After one last dominating performance, a single military movie character stands head and shoulders above the rest.
Head and shoulders and campaign cover, that is.
Gunnery Sgt. Hartman took out Capt. John Miller (“Saving Private Ryan”) in the final round of Battle Bracket: Clash of Characters voting to claim the title of best fictional military movie or television character ever. R. Lee Ermey’s “Full Metal Jacket” DI wasn’t seriously challenged in any of his six contests.
It’s a run that’s tough to sum up in a single word, but Ermey himself might’ve done the trick.
“Oorah!” said the actor in an emailed statement to Military Times.
“Another victory for Gunnery Sergeant Hartman,” he continued. “First, I would like to thank my longtime fans. You have been loyal, and I thank you. I appreciate all of your support. Anything that I can do to honor our veterans and those who serve this great nation, I am always going to do.
Read the rest of the article: http://www.militarytimes.com/articles/clash-of-characters-gunny-hartman-takes-title-r-lee-ermey-thanks-his-fans
Well, it’s a new year. Welcome to 2015. This is the year we were supposed to have flying cars and hover boards. Color me disappointed.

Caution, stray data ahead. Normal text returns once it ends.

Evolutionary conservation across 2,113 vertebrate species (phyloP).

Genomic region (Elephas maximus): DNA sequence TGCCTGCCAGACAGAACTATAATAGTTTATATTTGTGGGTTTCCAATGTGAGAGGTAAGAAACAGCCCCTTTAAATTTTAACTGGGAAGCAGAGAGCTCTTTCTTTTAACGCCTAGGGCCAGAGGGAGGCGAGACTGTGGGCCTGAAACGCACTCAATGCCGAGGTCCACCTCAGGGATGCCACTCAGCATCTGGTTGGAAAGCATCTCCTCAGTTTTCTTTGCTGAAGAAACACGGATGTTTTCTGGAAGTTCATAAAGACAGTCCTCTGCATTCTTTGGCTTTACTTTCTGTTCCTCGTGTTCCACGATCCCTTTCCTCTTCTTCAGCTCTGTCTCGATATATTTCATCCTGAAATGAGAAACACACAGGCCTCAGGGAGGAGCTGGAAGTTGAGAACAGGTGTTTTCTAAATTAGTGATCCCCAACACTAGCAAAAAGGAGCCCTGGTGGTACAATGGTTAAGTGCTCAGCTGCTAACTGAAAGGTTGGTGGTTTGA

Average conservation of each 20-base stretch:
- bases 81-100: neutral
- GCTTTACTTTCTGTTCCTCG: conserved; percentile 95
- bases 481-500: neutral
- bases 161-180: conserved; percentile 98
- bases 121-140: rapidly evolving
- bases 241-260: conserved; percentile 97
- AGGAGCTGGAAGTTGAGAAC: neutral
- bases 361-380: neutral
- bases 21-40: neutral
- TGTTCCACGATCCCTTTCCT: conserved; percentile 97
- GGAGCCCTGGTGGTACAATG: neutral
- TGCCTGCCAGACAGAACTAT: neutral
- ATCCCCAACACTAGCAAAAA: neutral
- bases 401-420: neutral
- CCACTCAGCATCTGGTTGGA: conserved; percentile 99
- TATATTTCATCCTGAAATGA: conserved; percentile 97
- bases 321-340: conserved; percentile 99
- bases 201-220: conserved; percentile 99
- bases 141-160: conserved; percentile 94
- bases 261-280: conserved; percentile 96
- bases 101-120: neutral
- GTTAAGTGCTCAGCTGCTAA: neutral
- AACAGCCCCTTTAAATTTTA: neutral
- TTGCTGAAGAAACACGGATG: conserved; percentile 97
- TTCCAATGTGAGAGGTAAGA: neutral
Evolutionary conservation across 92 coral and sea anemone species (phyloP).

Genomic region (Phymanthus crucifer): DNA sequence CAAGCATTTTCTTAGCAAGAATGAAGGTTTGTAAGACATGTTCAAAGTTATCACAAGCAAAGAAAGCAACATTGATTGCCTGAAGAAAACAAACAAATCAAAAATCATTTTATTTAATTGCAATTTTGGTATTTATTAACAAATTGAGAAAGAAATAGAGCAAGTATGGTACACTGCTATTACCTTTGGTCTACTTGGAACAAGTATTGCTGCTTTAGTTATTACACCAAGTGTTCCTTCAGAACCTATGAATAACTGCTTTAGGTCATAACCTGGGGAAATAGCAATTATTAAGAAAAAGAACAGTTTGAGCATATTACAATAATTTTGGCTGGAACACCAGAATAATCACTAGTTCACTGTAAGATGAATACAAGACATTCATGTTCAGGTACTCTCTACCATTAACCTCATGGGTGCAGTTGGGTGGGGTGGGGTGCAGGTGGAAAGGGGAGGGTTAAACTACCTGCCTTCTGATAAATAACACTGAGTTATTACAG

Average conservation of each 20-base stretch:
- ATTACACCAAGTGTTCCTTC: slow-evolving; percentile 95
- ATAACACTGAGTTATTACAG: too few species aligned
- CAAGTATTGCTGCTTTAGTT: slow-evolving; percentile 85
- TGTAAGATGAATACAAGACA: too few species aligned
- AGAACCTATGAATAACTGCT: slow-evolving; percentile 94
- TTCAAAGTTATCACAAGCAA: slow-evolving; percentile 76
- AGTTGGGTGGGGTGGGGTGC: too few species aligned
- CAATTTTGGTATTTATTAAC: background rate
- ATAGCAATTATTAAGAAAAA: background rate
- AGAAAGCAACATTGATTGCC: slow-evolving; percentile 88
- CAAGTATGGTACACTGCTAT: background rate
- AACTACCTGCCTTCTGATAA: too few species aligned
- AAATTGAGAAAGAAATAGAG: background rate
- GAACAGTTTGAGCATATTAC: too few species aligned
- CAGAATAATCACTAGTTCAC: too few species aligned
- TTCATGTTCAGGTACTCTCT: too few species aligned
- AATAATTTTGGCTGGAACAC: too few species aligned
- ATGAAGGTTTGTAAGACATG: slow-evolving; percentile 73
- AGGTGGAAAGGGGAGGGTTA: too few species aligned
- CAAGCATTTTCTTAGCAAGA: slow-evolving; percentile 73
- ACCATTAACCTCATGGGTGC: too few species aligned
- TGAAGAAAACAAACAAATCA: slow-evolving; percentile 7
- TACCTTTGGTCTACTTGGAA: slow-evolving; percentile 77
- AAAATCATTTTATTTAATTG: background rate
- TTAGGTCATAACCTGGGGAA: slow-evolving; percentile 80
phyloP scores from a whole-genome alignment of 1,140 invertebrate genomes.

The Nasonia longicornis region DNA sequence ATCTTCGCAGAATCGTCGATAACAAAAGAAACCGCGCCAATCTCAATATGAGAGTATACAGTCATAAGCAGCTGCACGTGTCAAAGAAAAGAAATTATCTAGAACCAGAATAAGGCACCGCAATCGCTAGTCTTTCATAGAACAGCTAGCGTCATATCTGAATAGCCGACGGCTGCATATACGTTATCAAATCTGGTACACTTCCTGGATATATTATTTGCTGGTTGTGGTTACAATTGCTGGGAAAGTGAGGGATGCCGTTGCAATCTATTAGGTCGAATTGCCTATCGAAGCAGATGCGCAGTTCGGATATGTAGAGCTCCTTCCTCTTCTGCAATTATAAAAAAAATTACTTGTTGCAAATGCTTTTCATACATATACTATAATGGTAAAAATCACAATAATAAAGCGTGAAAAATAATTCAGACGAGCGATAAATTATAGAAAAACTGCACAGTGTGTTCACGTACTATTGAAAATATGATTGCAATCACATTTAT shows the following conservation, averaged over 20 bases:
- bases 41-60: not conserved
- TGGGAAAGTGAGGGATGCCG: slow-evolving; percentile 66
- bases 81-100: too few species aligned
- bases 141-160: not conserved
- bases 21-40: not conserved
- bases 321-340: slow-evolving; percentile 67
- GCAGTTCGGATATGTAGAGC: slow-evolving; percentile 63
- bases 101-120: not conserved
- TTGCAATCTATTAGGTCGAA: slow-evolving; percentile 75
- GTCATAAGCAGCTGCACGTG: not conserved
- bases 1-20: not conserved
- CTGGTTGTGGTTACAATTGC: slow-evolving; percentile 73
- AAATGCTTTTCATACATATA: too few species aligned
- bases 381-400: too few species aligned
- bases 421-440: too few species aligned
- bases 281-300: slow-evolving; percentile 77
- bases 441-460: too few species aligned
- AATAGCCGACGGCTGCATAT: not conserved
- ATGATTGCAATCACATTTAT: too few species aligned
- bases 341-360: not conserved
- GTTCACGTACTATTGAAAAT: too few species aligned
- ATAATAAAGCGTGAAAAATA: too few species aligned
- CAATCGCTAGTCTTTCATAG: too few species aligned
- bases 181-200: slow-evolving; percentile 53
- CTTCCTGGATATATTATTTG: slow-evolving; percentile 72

However, what 2015 HAS given us is a voice. I say this because I just saw American Sniper yesterday. I’m not going to get into Chris Kyle as a man. I never had the privilege of knowing him. I have a few friends that operated with him, and had nothing but great things to say about him. I’m not going to sit and bitch about any Hollywood inconstancies that arise when flash and pomp take precedence over authenticity.
I am, however, going to talk about the precedence this film set for veterans and the direction I’m hoping the population of this country will take.
American Sniper, though being marketed as a hero movie, goes far beyond that. It isn’t an action movie. Yes, there IS action in the film; but it’s not the sole focus. I can see a lot of people leaving the movie disappointed because there wasn’t as much running and gunning as in say, Act of Valor or Lone Survivor.
What the movie accomplishes, for me and for US is that it finally depicts WHY coming home is the hardest part for most of us. So many movies in Hollywood either touch briefly on the subject, but miss the mark. The Hurt Locker, love it or hate it, has a very poignant scene in the grocery store where Renner’s character has returned from a tour in Iraq and life seems mundane and boring compared to the excitement and rush of defusing bombs. The premise is botched in that, most veteran’s aren’t missing the experience because they’re bored and need an adrenaline rush; they miss their brothers and that bond that frankly WILL NEVER be experienced here at home. THAT is the drug for which most of us are fiending.
Read the rest of the article: http://oafnation.com/2015/01/26/american-sniper-the-voice-of-veterans